In late 2018, I shared some thoughts about the first two episodes, and my opinions on it weren’t too flattering. I did leave myself open-minded to see if this could prove to be more than meets the eye, which is the new standard for judging today’s cartoons. 40 episodes in thus far, Fully Charged does a few things pretty well and touched on some aspects of Mega Man the games have either scratched the surface of or not tried at all.
MEGA MAN’S PERSONALITY:
Suffice to say, I’ve always thought Mega Man himself was too much of a whitebread goody two-shoes, the very epitome of good. Now there’s nothing wrong with that in nature of the games, but leaves little room for him to be a dynamic. What I like about Aki is he has a knack to be a bit overconfident and occasionally full of himself. In some manners, he acts a little bit like Sonic the Hedgehog. Along with his persona taking on traits of the Robot Masters when using their skills, this is a welcome addition that sheds light on how Mega Man functions, both in the heat of battle and when dealing with more complex emotions, like fear and doubt. That degree of transhumanism gives Fully Charged a slightly deeper look into how the robots in this universe function. And this isn’t just for Aki himself. Hypno Woman (voiced by the awesome Kathleen Barr), a Robot Master introduced in this series, doesn’t appear as of this writing to follow orders from Breaker Knight and acts on her own. She seems to use her powers to make humans act more like machines, but fails to understand the necessity of the human element. Aki enjoys fighting to be the hero and occasionally glamorizes it, but uncertainty gets the best of him, and his bravado leads to lessons for him to learn.
THE ORIGINAL CHARACTERS:
I talked about Aki’s sister, Suna, last time and how she essentially facilitates the same role of…Roll (did I really just do that joke twice? I’m fired, just all the way fired). Since it’s perceived that Dr. Light doesn’t know about Aki being Mega Man, Suna acts as moral guidance and a cautionary voice of reason for him, along with Mega Mini, whose style of comedy has been dialed down since the earlier episodes. I’d say she’s more comparable to Gwen Tennyson to Aki’s Ben, acting as the more level-headed and proactive thinker/problem solver. Fully Charged also introduced a romantic interest for Aki in Ashley, a brainy classmate who has a strong fascination with Mega Man. Aki likes her, but thus far the feelings are unrequited. Her playing the part of being Mega Man’s number one fan makes for some humorous moments, like writing, directing, and starring in a play serenading him for school, playing jabs at how on the nose Aki’s “secret identity” should be to guess.
I mentioned Hypno Woman previously, and one of the recent episodes, “All Play and No Work”, introduced another antagonist in Chaotique, a renegade prankster who’s jokes begin to go too far. I really like this character’s design, she looks like what would happen if Capcom designed an Overwatch character. Like Hypno Woman, she seems to hold allegiance to herself and seeks to become a thorn in Mega Man’s side for spoiling her fun rather than grander dreams of hostile takeover. Chaotique is a great enemy for Aki, she can act as a fulcrum for how fun and games aren’t all that comes with being a hero.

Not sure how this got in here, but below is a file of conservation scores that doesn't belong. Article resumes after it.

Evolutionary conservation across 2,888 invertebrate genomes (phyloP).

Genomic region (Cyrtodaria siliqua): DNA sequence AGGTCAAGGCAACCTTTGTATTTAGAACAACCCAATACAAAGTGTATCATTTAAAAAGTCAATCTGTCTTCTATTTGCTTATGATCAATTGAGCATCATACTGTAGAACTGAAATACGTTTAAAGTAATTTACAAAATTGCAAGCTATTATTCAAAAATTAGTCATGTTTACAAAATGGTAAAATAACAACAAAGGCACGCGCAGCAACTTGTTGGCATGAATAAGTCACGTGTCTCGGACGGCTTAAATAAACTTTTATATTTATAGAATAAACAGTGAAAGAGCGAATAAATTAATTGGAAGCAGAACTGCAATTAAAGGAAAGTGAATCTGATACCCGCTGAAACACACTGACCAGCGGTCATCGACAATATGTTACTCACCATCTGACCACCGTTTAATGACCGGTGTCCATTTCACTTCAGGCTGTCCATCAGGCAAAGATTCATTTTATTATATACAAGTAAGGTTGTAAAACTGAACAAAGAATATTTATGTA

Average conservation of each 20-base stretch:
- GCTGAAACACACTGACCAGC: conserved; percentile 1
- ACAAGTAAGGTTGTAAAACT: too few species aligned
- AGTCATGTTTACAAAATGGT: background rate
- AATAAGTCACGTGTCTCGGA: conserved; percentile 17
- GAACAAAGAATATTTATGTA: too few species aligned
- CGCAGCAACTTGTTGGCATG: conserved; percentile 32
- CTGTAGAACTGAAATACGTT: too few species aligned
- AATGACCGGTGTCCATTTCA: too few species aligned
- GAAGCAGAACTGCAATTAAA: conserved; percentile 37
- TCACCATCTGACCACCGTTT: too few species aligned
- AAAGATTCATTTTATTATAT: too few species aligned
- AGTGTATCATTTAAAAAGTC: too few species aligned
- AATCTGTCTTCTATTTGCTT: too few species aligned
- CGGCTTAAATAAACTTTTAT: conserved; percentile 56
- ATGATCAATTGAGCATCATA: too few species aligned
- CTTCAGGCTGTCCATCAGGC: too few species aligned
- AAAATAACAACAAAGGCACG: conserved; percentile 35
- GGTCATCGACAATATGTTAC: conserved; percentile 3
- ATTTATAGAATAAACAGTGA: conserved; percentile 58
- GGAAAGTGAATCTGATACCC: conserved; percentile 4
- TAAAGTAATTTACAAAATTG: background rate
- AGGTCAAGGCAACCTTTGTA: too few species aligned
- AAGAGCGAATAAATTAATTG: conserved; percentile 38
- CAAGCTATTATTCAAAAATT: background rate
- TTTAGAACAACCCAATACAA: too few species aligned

And the there’s Namagem, introduced in the mid-season two parter Lightfall. A seemingly unhinged and powerful adversary who’s a subordinate to Breaker Knight, under the moniker Lord Obsidian. Namagem (which is Mega Man spelled backwards. Words fail me to describe how corny that is), appeared, attacking the Light household, and severely damaged Mega Man. Whereas Aki can only use several copied Robot Master schematics at one time, Namagem has access to all of them at once, making him very dangerous. As of this writing, his identity hasn’t been revealed yet, and he holds great enmity towards Mega Man for reasons not divulged.
The mystery is currently the most captivating aspect about him, but his ability to have the upper hand over Mega Man makes him an interesting threat. It’s also why I feel these villains, while they may be archetypical adversaries from any given Saturday morning cartoon since the 1980’s, are a refreshing departure from the goofy antics of Dr. Wily. These original characters have their own nuance, along with the retconning of some of the Robot Masters, like Wood Man being a grizzled former soldier/ninja, putting a neat spin on something familiar. It’s a touch silly, but different enough to be compelling.
Thus far in the run of Fully Charged, I find it to be a rather enjoyable show. I’m impressed by how little it relies on the source material and seeks to pave its own incarnation of the tale. Like the aspects of the Sonic Boom cartoon series (which I dearly miss), Mega Man Fully Charged seems very comfortable in its own shoes. The art style isn’t too spectacular (though there was a very neat noir episode that I thought looked impressive), but the well directed action is the series’ strong point, the pace of the fights is pretty well done, and the voice talent does a great job. I really like Vincent Tong’s Mega Man voice. An Caitlyn Bairstow is great as Suna. Overall, it’s become a respectable cartoon show and a fun alternative adaptation that I would like to see stick around for a while. Man of Action has done a solid job with it.
Mega Man: Fully Charged airs on Cartoon Network Saturday & Sunday mornings at 6:30am